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Balm In Gilead

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Album Review

Captain Beefheart was known to playfully admonish fans shouting out requests at his shows by saying, "You know I'm gonna do exactly what I want." No one has documented Rickie Lee Jones saying the same thing, but in the course of a recording career that's just entered its fourth decade, she's made it clear that she shares the same philosophy, and she's bravely followed her muse wherever it chooses to go, rather than rehashing the sound and style of Rickie Lee Jones and Pirates, the acclaimed early recordings which made her a star. Jones certainly hasn't lost her love for the blues and jazz flavors that dominated her best-known work, but on 2009's Balm in Gilead (the title is drawn from a traditional spiritual), there's significantly less flash and swagger in her music; instead, these performances speak of an intimacy and warmth that befits the lyrics, which concern themselves with love, family, friendship, and the stuff that makes up everyday lives (something of a switch after the broadsides of The Evening of My Best Day and the spiritual mysteries of The Sermon on Exposition Boulevard). Jones duets with Vic Chesnutt on two numbers, the country-influenced weeper "Remember Me" and a spectral gospel variant, "His Jeweled Floor" (which also features Victoria Williams), and these two gloriously idiosyncratic talents bring out the best in one another, discovering a compelling mystery in their rural inflections that's an ideal match for the material. Ben Harper also lends his talents to this album, and his duet with Jones, "Old Enough," is a blues-infused tale of a busted romance that has a bit of the sass of "Chuck E.'s in Love," but half a lifetime's added depth and subtle detail. Jones opens the set with "Wild Girl," a song written for her daughter, and it's one of the most heartfelt and simply affecting moments on this album, along with "The Moon Is Made of Gold," a sweetly swinging lullaby that was written by her father when she was just a girl. And if songs like "Bonfires," "Eucalyptus Trail," "The Gospel of Carlos, Norman and Smith," and "Bayless St." don't lend themselves to simple categorization, they're all quietly beautiful and filled with a gentle passion that never sounds anything less than fearlessly honest. Rickie Lee Jones sounds less like a Hipster Chick and more like an Earth Mother whose experience has brought her plenty of wisdom on Balm in Gilead, and that's clearly just the way she wants it; Jones' faith in her own creative judgment is well-founded, and this is a work whose modest scale belies its emotional strength.

Customer Reviews

Balm in Gilead

This is Rickie Lee Jones' masterpiece. Most of the songs on this album have been incubating for thirty years, and it has been worth the wait. From the snappy opening track written for her daughter, 'Wild Girl', to the jazz inspired 'The Moon is Made of Gold' written by her father so many years ago, to the hauntingly gorgeous spiritual 'His Jewelled Floor'... all of the songs work together and sit as a testament to the songwriting craft of their creator. Rickie Lee Jones has worked in so many musical styles throughout her career, and this album is, for the most part, a return to her roots. Although her experimentation on previous albums in trip hop and rock and roll have been appreciated, she shines the brightest when her focus is on the jazz/blues/pop/country of this album and many of her others (think of her self-titled grammy winning debut; Pirates; Magazine; Pop Pop; Girl at Her Volcano; Evening of My Best Day and Traffic from Paradise. The one country song on this album, Remember Me, is BEAUTIFUL. I would love to see Rickie experiment more deeply in country.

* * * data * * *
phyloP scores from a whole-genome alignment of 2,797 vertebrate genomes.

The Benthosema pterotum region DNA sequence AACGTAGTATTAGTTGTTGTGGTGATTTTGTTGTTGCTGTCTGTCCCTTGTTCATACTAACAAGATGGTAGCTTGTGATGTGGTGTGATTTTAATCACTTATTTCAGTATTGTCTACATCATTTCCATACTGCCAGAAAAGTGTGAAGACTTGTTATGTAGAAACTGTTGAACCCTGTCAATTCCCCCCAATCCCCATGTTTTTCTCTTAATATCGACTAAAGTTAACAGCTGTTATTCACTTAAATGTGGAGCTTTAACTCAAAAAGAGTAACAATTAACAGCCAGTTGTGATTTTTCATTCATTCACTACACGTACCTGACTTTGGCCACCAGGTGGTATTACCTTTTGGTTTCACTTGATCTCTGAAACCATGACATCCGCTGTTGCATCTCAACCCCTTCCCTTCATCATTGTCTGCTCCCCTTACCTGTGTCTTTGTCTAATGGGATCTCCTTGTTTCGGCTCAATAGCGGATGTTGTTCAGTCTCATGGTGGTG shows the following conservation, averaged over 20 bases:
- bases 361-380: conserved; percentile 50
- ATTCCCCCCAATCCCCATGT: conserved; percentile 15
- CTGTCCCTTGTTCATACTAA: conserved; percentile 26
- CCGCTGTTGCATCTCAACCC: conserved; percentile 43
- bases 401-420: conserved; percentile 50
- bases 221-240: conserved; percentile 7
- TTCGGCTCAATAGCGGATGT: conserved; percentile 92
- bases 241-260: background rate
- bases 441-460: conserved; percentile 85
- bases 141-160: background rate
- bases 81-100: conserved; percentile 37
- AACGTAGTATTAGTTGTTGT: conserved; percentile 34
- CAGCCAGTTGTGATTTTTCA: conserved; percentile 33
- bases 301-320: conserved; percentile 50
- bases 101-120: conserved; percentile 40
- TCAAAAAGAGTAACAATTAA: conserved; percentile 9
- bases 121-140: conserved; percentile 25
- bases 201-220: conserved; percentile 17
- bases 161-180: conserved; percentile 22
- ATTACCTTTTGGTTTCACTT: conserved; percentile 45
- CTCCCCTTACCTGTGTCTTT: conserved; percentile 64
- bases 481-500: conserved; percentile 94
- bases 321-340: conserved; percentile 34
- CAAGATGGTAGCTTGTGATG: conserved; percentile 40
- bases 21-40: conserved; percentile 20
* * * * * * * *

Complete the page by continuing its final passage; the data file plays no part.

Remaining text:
A beautiful album!!!

Un bel album

Depuis ses débuts j'ai toujours acheté tout ses albums, j'aime beaucoup cette artiste.
Et sur chaque album il y a d'agréable découverte, elle explore son talent.
Ce nouvel album m'a ravis pas sa simplicité, sa douceur. Elle a encore de la créativité.

Just Lovely

I just adore this record. It is so beautiful and heartfelt and brings me out of myself into a world of love and beauty.


Born: November 08, 1954 in Chicago, IL

Genre: Pop

Years Active: '70s, '80s, '90s, '00s, '10s

From her 1979 debut onward, Rickie Lee Jones has proved to be an original, mixing beatnik-based poetic sensibilities with R&B, jazz, folk, and pop. Most of her commercial success came at the outset of her career, but a restless creative spirit -- combined with a stubborn refusal to fit comfortably into any one musical niche -- sealed her ultimate destiny as that of a highly regarded cult heroine. Jones was born on November 8, 1954, in Chicago, but the volatile relationship between her mother and...
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